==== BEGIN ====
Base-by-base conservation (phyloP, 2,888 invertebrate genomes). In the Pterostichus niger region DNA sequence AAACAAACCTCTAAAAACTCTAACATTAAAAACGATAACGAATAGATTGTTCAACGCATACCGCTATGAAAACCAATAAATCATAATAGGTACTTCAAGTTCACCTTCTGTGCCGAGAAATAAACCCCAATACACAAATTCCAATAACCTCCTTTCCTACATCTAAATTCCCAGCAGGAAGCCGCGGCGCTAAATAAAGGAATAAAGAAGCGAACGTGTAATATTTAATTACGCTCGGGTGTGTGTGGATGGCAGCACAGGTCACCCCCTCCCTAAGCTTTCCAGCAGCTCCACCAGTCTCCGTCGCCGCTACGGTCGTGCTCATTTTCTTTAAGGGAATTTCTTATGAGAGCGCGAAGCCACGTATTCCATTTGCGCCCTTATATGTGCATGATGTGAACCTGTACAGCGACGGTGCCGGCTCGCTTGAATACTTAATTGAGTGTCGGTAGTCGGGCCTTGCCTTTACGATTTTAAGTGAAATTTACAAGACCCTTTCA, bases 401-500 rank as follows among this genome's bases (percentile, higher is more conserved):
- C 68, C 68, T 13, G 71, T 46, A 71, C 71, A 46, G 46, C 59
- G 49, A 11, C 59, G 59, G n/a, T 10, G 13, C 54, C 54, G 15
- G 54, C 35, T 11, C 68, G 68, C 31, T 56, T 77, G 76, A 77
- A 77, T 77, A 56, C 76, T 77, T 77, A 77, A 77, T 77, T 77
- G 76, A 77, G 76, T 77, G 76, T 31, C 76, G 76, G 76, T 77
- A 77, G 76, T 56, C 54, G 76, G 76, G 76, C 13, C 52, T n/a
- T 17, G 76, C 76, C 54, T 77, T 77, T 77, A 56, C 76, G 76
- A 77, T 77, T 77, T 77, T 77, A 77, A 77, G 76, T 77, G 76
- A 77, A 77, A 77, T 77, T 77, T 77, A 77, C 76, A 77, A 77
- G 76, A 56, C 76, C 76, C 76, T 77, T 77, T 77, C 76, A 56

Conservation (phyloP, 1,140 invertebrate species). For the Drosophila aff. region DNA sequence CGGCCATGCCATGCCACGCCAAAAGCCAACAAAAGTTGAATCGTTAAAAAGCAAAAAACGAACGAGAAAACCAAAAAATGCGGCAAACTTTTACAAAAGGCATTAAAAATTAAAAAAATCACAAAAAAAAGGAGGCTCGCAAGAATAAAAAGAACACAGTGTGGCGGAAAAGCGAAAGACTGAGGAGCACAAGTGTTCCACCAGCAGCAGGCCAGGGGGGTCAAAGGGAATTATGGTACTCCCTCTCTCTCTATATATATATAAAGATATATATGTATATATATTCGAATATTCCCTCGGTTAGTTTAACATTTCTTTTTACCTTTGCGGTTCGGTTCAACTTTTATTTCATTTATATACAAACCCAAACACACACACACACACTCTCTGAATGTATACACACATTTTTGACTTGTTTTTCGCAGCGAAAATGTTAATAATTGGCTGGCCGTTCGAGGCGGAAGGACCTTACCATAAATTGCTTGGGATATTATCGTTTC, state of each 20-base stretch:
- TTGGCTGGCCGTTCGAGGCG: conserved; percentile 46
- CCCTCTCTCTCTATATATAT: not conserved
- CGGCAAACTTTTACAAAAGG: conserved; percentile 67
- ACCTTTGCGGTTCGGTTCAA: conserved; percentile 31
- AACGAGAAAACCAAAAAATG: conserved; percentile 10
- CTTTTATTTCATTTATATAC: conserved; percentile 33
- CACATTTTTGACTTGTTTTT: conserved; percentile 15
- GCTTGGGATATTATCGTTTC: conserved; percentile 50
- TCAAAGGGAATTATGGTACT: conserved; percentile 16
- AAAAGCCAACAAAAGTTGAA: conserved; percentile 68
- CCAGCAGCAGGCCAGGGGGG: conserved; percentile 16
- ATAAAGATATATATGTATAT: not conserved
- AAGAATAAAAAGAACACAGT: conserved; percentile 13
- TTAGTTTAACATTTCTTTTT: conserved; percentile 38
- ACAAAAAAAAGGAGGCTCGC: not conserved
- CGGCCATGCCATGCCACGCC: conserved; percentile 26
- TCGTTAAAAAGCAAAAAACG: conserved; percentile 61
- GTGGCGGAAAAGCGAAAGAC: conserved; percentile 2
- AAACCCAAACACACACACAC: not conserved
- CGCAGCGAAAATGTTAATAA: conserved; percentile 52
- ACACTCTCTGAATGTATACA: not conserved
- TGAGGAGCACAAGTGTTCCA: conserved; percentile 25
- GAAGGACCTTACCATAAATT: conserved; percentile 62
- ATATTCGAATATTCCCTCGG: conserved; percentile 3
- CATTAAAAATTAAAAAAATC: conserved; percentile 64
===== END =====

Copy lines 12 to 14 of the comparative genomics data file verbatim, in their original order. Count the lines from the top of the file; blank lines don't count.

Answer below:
Conservation (phyloP, 1,140 invertebrate species). For the Drosophila aff. region DNA sequence CGGCCATGCCATGCCACGCCAAAAGCCAACAAAAGTTGAATCGTTAAAAAGCAAAAAACGAACGAGAAAACCAAAAAATGCGGCAAACTTTTACAAAAGGCATTAAAAATTAAAAAAATCACAAAAAAAAGGAGGCTCGCAAGAATAAAAAGAACACAGTGTGGCGGAAAAGCGAAAGACTGAGGAGCACAAGTGTTCCACCAGCAGCAGGCCAGGGGGGTCAAAGGGAATTATGGTACTCCCTCTCTCTCTATATATATATAAAGATATATATGTATATATATTCGAATATTCCCTCGGTTAGTTTAACATTTCTTTTTACCTTTGCGGTTCGGTTCAACTTTTATTTCATTTATATACAAACCCAAACACACACACACACACTCTCTGAATGTATACACACATTTTTGACTTGTTTTTCGCAGCGAAAATGTTAATAATTGGCTGGCCGTTCGAGGCGGAAGGACCTTACCATAAATTGCTTGGGATATTATCGTTTC, state of each 20-base stretch:
- TTGGCTGGCCGTTCGAGGCG: conserved; percentile 46
- CCCTCTCTCTCTATATATAT: not conserved